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» 22.04.2010 - Nigeria pins budget performance on oil truce
» 23.02.2010 - Nigeria appeals for power back-up
» 08.02.2010 - Nigeria approves hydro power plant
» 13.01.2010 - Giant Shell workers abducted in Niger Delta
» 15.12.2009 - Local NGO denounces deregulation law
» 08.12.2009 - Union strike could leave fuel stations empty
» 19.10.2009 - Nigeria plans to offer stake to Delta residents
» 14.10.2009 - Senate endorses oil deregulation policy

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Nigeria's insurgents threaten to call off ceasefire

afrol News, 26 June - Nigerian oil militants vowed to breach ceasefire agreement made last Sunday following a blockade at militia camp by Nigeria's Joint Task Force (JTF).

Movement for the Emancipation of the Niger Delta (MEND) which declared ceasefire just days after one of its most daring attacks so far, which forced Royal Dutch Shell to halt its operations on its main Nigerian offshore oilfield in Bonga, had its camp raided and 15 of its militia killed in the process.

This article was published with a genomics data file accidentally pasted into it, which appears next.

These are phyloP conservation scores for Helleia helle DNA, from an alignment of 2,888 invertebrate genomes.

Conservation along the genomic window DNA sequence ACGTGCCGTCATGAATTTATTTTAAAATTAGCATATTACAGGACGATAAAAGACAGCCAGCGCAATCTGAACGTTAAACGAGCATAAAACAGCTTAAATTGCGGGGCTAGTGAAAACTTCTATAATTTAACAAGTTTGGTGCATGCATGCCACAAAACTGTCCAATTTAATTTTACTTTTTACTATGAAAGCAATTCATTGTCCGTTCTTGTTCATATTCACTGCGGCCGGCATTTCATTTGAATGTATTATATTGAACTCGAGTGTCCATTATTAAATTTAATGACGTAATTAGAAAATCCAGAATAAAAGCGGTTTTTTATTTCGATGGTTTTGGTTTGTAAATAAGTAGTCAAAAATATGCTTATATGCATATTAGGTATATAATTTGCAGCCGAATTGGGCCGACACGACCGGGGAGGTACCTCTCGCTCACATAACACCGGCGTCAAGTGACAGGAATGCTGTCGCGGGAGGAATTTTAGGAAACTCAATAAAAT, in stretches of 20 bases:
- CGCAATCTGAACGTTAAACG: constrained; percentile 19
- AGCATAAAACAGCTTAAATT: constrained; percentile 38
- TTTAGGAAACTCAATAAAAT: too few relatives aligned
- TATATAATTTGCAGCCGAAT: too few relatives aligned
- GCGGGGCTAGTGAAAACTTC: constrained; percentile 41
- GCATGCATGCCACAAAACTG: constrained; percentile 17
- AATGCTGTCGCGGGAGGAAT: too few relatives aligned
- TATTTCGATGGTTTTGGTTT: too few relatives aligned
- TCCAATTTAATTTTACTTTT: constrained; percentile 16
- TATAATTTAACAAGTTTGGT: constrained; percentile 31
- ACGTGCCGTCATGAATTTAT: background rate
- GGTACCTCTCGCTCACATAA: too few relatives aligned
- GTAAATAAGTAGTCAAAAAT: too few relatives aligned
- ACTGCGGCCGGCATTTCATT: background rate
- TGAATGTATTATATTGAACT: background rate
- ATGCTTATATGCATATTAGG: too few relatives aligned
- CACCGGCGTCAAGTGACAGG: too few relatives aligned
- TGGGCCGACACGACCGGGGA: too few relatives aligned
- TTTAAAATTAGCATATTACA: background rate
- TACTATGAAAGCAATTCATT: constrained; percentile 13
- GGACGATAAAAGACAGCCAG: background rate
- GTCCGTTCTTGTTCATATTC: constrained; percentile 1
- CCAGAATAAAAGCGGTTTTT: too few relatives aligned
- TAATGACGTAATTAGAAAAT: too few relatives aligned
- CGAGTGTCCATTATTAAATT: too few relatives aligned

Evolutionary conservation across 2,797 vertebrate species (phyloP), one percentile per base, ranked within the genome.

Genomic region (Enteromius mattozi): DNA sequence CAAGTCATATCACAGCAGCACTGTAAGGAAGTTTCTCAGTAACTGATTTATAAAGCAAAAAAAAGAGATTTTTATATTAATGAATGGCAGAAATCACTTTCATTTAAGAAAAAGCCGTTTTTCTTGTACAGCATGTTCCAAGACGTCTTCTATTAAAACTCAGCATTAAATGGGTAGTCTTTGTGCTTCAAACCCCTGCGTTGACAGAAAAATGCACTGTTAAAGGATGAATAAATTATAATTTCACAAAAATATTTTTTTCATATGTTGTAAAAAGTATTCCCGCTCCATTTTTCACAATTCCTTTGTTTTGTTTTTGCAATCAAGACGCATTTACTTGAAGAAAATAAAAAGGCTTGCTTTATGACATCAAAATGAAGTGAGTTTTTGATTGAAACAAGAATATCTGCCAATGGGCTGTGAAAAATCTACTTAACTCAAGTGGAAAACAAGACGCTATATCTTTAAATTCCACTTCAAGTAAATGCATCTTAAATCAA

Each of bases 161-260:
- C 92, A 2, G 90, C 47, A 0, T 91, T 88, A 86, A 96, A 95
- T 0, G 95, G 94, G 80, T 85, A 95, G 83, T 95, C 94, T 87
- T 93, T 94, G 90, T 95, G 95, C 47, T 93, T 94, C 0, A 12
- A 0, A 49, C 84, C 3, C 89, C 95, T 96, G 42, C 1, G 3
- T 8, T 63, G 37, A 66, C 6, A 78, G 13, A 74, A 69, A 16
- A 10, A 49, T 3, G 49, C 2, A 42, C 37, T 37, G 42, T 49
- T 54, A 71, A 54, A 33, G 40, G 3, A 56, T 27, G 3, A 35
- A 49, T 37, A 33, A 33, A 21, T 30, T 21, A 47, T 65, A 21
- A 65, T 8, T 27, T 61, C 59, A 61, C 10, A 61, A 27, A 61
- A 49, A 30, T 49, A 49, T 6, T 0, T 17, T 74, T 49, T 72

The raid was a result of President Umaru Musa Yar'Adua last weekend directive to the country's task force to flush out militants in the Niger Delta.

MEND spokesperson, Mr Jomo Gbomo said heavily armed Nigerian military boats blocked all access channels to one of its major camps last Tuesday, which was a clear indication that the army was ready to invade its camp.

MEND which declared ceasefire in respect of pleas by elders after being assured of mediation between government and MEND, expressed its wishes and willingness to respect its unilateral ceasefire but said it would not hesitate to call it off if they are being provoked by government.

Mr Gbomo warned Nigeria government that the organisation would embark on guerilla tactics to destruct the entire oil industry along the Niger Delta if any of its camps would be attacked by Nigeria Armed Forces.

He described Nigerian government's attitude to resolving the Niger Delta crisis as hypocrisy, saying the only way to bring peace to the region was to release Mr Henry Okah - one of MEND leaders who is facing a 48-count charge in the country's courts - unconditionally and to allow him become part of the peace process.

Nigeria's Niger delta region has seen most militant attacks during the last two years, targeted mainly on oil infrastructure pushing production down to a quarter of total capacity.

Recent attacks on oil infrastructure are also targeted to labour deployed at oil fields in the delta, with latest abduction of two expatriates four weeks ago at Omoku who have just been released.

The Nigerian government has promised to hold a summit with the Niger Delta communities to try to resolve piracy problem in the region though a date has not yet been announced.

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